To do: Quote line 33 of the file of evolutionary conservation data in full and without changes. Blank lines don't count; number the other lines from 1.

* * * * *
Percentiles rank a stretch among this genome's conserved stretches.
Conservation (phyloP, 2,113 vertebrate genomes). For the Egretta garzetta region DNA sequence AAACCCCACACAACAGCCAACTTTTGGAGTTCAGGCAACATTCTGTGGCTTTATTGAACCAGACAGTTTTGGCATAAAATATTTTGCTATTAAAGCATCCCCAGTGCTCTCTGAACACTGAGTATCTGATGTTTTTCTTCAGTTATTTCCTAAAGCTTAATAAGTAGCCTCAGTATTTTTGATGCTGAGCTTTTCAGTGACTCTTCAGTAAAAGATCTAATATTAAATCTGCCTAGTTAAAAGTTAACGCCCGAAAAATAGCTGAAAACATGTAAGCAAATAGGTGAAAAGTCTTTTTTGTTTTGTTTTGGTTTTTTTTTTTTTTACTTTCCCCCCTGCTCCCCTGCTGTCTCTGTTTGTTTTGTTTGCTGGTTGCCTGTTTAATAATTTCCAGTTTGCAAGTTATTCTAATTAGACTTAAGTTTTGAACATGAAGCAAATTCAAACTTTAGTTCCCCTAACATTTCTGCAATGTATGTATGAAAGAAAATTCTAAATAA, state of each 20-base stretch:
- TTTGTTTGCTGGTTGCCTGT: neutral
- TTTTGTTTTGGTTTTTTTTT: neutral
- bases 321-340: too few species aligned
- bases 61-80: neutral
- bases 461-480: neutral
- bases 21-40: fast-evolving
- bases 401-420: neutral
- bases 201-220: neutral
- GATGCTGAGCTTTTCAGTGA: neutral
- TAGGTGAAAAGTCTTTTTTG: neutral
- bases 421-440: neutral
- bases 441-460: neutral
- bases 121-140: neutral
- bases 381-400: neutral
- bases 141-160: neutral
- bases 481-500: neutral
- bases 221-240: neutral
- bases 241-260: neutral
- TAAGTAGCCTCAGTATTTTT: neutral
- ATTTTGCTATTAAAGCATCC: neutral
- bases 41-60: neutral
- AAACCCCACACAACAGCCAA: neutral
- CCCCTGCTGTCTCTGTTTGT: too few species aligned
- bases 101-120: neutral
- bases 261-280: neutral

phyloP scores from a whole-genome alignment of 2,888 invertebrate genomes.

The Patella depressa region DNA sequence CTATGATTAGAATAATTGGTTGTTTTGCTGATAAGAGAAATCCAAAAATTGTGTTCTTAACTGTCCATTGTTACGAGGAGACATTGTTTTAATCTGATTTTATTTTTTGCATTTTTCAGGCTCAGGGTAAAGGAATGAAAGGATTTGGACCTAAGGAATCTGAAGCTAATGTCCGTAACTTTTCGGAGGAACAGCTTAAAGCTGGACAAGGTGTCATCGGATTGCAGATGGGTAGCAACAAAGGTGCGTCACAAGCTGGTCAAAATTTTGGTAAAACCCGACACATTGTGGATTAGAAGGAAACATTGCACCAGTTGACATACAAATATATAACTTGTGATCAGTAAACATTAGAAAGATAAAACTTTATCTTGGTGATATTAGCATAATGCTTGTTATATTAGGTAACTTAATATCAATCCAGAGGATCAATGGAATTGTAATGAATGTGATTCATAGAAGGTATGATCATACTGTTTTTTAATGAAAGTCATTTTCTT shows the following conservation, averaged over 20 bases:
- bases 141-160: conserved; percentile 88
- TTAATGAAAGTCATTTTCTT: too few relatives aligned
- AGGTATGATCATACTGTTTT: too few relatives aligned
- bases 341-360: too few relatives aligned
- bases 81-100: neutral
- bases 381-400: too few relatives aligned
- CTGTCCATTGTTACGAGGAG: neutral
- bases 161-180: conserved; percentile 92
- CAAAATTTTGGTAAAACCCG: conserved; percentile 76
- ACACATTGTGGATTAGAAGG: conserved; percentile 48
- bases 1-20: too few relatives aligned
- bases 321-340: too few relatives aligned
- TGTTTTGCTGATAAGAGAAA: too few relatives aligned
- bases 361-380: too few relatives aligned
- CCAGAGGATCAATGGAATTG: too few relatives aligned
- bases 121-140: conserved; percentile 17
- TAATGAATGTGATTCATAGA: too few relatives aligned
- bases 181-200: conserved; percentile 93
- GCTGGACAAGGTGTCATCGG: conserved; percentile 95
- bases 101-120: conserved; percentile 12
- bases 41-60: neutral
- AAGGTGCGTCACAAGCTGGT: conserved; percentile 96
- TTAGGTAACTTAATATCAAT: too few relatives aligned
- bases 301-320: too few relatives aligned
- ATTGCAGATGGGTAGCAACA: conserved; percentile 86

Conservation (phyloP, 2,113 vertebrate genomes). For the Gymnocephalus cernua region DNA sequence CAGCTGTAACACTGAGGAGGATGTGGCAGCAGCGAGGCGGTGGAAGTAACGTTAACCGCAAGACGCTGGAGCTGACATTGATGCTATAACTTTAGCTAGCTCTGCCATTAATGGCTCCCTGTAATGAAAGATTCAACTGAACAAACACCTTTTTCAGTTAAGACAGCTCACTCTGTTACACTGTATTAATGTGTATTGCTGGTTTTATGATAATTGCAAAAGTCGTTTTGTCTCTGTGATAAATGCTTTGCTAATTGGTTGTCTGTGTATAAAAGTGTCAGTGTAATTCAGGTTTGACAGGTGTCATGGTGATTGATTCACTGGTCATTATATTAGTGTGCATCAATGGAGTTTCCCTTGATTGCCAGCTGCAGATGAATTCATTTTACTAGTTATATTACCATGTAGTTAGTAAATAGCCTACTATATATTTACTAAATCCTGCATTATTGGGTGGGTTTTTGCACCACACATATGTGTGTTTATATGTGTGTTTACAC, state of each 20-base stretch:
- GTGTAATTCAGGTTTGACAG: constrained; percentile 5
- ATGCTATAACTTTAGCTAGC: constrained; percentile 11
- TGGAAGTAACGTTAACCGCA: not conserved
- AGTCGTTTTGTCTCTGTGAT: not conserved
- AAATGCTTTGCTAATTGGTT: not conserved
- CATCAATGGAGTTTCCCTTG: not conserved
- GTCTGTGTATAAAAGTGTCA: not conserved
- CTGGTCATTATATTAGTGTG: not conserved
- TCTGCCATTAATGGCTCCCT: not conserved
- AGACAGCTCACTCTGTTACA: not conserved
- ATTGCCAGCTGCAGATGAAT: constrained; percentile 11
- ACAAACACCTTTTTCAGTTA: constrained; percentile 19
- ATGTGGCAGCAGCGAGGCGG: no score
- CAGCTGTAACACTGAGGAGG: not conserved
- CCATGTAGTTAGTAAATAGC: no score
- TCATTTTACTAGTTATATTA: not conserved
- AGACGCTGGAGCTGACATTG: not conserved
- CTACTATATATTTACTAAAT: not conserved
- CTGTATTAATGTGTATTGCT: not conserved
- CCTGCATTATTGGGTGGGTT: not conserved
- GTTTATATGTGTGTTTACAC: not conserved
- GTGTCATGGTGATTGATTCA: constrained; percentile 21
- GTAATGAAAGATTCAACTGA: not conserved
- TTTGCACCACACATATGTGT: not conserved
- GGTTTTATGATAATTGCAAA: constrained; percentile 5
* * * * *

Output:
- bases 341-360: too few relatives aligned